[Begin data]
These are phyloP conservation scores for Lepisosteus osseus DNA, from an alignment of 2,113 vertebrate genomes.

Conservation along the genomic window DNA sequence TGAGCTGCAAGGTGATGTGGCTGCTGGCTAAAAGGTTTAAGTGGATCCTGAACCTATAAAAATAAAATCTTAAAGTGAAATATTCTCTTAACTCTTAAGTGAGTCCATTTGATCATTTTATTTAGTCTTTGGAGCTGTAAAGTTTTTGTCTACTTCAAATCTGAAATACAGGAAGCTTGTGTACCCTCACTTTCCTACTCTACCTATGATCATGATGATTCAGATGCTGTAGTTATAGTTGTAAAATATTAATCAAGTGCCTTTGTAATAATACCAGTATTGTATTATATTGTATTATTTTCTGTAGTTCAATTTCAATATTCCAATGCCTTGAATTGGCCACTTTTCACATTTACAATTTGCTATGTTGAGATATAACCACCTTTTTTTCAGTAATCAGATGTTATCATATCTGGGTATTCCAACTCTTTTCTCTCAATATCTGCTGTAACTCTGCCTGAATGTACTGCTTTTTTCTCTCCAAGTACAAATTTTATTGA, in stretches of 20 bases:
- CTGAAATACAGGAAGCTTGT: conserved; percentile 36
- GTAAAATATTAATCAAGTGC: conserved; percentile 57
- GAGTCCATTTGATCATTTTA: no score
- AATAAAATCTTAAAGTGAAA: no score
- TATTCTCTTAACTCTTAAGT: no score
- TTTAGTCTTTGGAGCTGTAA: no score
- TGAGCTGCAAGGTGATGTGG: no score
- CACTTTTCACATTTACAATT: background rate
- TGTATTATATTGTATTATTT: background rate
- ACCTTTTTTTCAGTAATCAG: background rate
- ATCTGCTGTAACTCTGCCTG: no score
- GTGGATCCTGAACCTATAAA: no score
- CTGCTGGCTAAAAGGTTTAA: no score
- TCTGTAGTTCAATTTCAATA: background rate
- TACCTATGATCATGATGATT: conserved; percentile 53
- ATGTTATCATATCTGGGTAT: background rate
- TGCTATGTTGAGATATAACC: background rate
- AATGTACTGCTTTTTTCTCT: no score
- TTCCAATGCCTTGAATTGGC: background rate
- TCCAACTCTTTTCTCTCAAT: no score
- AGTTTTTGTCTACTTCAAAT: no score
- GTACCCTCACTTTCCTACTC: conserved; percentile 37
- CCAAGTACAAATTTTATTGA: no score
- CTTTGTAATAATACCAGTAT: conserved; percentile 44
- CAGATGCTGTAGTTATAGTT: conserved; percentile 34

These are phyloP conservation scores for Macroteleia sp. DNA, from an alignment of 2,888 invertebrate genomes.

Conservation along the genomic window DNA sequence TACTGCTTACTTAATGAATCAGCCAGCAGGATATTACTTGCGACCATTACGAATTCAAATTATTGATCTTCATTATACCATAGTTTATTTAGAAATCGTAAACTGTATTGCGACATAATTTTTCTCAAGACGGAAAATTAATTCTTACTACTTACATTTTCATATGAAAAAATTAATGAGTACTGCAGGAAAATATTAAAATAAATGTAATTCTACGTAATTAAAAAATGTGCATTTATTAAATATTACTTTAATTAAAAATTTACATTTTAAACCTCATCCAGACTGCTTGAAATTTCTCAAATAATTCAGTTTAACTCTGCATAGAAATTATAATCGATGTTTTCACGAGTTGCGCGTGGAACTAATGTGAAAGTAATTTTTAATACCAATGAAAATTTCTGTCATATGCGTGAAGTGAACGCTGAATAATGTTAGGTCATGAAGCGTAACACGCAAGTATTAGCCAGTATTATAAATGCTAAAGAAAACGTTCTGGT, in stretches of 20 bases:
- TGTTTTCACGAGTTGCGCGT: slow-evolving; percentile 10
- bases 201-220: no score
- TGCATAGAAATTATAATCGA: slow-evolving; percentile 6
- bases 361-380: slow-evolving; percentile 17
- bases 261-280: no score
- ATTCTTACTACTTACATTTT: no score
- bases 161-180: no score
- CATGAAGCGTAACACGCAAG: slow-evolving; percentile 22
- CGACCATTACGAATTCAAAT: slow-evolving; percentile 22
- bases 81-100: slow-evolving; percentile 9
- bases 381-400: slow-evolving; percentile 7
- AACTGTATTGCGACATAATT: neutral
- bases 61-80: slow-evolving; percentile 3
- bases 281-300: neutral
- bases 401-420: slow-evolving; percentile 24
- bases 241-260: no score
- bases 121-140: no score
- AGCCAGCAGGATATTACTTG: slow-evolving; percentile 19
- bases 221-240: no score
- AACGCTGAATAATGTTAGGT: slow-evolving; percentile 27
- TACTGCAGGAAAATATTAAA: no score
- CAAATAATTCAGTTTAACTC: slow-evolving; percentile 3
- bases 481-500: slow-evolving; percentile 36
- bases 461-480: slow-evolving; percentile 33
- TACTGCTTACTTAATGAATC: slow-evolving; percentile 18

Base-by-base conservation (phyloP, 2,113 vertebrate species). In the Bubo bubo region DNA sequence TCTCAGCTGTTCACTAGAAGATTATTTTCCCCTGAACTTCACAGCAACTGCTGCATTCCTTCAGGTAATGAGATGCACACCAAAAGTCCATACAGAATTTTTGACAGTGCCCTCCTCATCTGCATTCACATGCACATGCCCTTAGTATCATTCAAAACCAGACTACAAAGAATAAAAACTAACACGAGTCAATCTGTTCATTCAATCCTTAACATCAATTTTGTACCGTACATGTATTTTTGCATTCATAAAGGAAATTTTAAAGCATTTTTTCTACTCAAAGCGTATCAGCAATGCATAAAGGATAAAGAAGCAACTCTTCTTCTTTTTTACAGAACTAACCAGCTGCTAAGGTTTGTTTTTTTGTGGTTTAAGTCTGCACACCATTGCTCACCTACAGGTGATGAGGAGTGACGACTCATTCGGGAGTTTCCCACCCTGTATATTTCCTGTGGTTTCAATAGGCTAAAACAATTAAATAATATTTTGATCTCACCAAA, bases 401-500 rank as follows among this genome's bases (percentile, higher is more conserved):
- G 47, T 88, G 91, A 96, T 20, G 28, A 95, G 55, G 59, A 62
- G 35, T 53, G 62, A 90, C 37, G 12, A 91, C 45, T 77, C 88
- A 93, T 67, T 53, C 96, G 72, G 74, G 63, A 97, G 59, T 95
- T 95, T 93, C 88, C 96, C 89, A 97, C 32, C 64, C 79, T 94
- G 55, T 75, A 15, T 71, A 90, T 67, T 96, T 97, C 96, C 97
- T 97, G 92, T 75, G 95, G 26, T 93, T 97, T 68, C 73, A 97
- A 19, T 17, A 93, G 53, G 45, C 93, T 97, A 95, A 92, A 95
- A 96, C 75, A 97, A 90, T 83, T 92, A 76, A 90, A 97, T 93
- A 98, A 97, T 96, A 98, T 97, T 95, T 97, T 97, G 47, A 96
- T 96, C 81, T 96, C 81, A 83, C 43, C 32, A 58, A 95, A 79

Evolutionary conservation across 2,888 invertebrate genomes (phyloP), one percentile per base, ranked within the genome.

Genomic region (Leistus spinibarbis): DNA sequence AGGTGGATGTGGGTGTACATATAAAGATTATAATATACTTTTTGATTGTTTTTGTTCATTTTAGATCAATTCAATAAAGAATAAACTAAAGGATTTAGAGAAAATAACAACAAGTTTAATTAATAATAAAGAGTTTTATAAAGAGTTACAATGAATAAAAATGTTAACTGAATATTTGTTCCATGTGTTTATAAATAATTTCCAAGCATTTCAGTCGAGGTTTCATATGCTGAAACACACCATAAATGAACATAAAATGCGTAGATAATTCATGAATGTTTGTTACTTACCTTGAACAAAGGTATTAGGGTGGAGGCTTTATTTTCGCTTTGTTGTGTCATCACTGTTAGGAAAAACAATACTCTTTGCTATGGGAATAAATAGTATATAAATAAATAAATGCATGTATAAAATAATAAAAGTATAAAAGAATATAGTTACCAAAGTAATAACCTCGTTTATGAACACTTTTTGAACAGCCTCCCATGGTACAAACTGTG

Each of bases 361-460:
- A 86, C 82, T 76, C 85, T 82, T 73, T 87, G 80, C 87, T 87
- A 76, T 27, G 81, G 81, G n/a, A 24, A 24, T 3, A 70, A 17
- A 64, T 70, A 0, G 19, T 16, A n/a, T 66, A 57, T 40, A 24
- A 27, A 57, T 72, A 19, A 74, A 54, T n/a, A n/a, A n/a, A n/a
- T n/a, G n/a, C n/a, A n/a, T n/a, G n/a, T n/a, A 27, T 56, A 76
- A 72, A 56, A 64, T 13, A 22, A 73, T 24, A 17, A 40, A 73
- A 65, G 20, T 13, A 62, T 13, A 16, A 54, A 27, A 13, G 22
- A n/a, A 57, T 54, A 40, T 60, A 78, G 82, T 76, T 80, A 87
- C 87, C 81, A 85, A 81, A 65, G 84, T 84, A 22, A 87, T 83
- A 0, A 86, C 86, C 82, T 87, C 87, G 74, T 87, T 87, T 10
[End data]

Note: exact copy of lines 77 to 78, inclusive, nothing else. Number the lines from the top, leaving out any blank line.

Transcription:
- C 87, C 81, A 85, A 81, A 65, G 84, T 84, A 22, A 87, T 83
- A 0, A 86, C 86, C 82, T 87, C 87, G 74, T 87, T 87, T 10